Everyone interviewed about their experiences returning to work said a major consideration was the steps their companies have taken to ensure a clean, safe, and healthy environment. Owners and managers of office buildings have placed floor markings to ensure social distancing in common areas, reworked elevators to accommodate fewer people at a time, installed hand sanitizing stations, and in some cases require daily temperature checks upon entry. Mask rules are enforced, and on top of all of this, many companies have hired their own cleaning services and instituted their own policies and protocols that go above and beyond what the city requires.
“My company went through a ton to make sure it was safe for us to come back,” said Melissa Smith from IMPACT Networking LLC, a company whose staff has been working on-site full-time since June. “On top of the normal cleaning crew for the building, IMPACT hired someone from our staff who is literally sanitizing all three floors all day long. For the most part, I feel as safe as I can be at the office.”
Based on feedback gathered in monthly Chicago Loop Alliance surveys, workers are not necessarily worried about COVID-19 in their workplace, but are concerned with their health and safety getting to the office. The Loop is the most accessible neighborhood in the city via public transportation, and many of the more than 370,000 workers who used to spill into the Loop every day relied on transit to get there. Now, the idea of standing shoulder-to-shoulder with a stranger in an enclosed space seems, understandably, like an unnecessary risk.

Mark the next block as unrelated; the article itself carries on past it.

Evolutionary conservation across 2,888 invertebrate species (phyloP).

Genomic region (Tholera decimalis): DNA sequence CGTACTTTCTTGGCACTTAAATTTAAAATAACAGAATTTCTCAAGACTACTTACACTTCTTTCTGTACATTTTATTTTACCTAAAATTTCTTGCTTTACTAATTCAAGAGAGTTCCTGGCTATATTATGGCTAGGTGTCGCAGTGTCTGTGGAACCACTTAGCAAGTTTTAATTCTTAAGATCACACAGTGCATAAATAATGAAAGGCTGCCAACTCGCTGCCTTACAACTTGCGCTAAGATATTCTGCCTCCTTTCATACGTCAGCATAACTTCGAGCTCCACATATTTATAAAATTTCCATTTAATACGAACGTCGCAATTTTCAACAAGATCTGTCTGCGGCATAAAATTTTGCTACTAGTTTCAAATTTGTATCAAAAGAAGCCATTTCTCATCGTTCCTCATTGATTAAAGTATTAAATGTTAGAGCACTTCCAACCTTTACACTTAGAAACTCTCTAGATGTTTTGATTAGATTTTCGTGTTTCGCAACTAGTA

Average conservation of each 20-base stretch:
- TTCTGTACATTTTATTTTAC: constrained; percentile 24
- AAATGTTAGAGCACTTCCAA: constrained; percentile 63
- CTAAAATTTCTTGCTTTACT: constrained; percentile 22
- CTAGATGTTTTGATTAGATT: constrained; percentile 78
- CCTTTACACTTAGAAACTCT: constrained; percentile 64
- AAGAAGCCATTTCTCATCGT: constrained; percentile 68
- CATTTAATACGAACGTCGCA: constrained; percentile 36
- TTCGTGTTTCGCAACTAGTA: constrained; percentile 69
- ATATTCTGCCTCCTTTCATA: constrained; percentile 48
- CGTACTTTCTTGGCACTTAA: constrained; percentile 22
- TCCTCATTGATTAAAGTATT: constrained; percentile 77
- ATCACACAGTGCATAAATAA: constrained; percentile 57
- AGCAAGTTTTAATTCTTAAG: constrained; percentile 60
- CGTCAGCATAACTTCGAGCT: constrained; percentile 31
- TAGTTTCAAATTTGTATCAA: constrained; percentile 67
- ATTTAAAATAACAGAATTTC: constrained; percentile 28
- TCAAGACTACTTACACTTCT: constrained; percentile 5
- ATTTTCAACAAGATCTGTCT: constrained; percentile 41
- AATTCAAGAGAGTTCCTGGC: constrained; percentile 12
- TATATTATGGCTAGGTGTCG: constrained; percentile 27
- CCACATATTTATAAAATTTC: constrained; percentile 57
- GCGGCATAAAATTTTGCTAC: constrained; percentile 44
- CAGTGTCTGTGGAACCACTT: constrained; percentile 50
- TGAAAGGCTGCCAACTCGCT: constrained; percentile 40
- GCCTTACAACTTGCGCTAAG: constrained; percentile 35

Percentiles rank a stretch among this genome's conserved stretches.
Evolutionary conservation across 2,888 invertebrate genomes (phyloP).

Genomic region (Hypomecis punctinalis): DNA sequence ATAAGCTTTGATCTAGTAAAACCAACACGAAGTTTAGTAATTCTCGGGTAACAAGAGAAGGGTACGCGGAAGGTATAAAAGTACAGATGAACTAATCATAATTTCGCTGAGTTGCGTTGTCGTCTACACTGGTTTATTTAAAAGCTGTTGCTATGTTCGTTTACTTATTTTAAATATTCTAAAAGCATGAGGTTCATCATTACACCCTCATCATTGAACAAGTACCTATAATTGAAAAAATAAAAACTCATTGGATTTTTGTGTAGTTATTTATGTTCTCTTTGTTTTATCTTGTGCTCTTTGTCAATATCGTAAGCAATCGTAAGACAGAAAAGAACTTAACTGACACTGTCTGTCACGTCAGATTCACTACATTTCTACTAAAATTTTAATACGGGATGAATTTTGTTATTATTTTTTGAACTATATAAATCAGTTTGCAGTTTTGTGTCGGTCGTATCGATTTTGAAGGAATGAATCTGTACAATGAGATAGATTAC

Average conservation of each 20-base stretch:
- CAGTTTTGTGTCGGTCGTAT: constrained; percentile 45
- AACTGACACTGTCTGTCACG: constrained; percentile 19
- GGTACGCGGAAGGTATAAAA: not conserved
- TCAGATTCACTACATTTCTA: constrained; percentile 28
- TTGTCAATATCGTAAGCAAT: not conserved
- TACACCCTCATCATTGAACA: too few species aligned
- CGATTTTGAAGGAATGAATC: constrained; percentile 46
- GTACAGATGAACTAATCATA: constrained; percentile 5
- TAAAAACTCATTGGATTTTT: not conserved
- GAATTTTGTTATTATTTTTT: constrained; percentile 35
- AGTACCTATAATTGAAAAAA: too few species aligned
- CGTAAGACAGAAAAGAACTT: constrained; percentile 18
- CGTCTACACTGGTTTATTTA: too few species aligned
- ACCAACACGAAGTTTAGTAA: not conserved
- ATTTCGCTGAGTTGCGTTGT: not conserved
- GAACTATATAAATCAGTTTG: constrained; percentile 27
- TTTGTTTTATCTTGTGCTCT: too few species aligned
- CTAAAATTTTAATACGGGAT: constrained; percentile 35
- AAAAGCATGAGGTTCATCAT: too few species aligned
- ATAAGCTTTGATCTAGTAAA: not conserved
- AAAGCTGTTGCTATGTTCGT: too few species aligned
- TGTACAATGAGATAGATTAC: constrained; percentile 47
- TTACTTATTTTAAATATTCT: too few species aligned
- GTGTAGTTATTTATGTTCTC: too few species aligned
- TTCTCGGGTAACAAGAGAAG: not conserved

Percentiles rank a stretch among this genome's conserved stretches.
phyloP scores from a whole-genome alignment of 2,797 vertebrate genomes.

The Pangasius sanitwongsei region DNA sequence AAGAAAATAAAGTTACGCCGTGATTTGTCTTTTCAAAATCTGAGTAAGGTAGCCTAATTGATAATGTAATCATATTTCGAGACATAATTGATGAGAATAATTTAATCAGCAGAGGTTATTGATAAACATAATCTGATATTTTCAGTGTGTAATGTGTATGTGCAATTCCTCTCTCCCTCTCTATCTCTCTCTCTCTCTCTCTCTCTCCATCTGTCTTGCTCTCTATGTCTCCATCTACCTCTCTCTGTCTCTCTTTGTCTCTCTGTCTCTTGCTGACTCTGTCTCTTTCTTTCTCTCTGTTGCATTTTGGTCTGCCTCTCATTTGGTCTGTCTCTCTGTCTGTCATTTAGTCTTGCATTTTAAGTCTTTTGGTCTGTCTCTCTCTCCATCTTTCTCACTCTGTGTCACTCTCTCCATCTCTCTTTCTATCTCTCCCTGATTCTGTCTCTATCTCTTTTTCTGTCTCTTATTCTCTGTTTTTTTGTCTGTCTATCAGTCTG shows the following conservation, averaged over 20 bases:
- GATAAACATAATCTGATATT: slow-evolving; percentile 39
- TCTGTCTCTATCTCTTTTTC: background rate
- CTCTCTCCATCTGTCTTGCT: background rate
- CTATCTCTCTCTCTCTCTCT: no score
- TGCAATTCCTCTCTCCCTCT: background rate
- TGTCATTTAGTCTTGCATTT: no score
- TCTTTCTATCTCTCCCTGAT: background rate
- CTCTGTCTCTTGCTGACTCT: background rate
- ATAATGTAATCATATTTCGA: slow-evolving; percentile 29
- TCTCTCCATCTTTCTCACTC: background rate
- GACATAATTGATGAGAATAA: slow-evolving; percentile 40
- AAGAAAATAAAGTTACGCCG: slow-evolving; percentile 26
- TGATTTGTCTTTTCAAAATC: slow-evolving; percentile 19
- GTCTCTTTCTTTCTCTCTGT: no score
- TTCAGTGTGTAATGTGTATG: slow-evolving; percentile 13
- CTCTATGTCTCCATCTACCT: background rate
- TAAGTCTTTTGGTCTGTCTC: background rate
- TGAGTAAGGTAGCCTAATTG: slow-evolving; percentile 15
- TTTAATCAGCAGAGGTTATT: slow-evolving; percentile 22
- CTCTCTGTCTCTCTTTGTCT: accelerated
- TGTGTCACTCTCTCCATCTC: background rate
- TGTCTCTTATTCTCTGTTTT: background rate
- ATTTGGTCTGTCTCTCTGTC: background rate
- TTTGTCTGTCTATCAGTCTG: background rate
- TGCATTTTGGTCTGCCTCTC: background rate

But many workers who take the CTA or Metra, including Chicago Loop Alliance President and CEO Michael Edwards, say they often feel safer on a bus or train than they do in a grocery store. Ridership is still low, and both agencies are taking a variety of precautions.
“I completely understand why some would be apprehensive about public transit,” said Edwards, who works on-site 90-100 percent of the time. “That said, my wife, who’s more conservative than I am when it comes to COVID-19, began taking public transit and was just very intentional about when she got on, to avoid crowded cars.”
“On the way home, sometimes I take the bus,” said Smith, who lives in the West Loop. “There are so few people on the bus right now. The 20 bus that I take used to be so packed, and now it’s more socially distanced than anything because there are always, like, four people on it. I feel comfortable; everyone’s wearing a mask, every five seats are open, there’s always more than 6 feet of distance between me and anyone else.”
Patrick Stanton, Senior Sales Manager for Village Green, has been working downtown full-time since June. He rides the Metra in from Cary, IL.
“The Metra took proper precautions,” Stanton said. “It's been picking up a little more lately, but not on a consistent basis. Some days, depending on what train you get on, it’s back to being three or four people per car.”
And, of course, there are other options for getting back in the Loop. Many who are able to are opting to drive, and with lower traffic volumes and a variety of discounts offered by parking operators, it’s not a bad option. Chicago has seen a “bike boom” like the rest of the country, and some workers are opting for the first time to bike to work, to make it a primary mode, or to continue biking even as the temperatures drop. Andrew Broderick, Senior Associate at Perkins and Will, works downtown three or four days a week. He said he usually quits bike commuting when Daylight Savings Time ends, but not this year.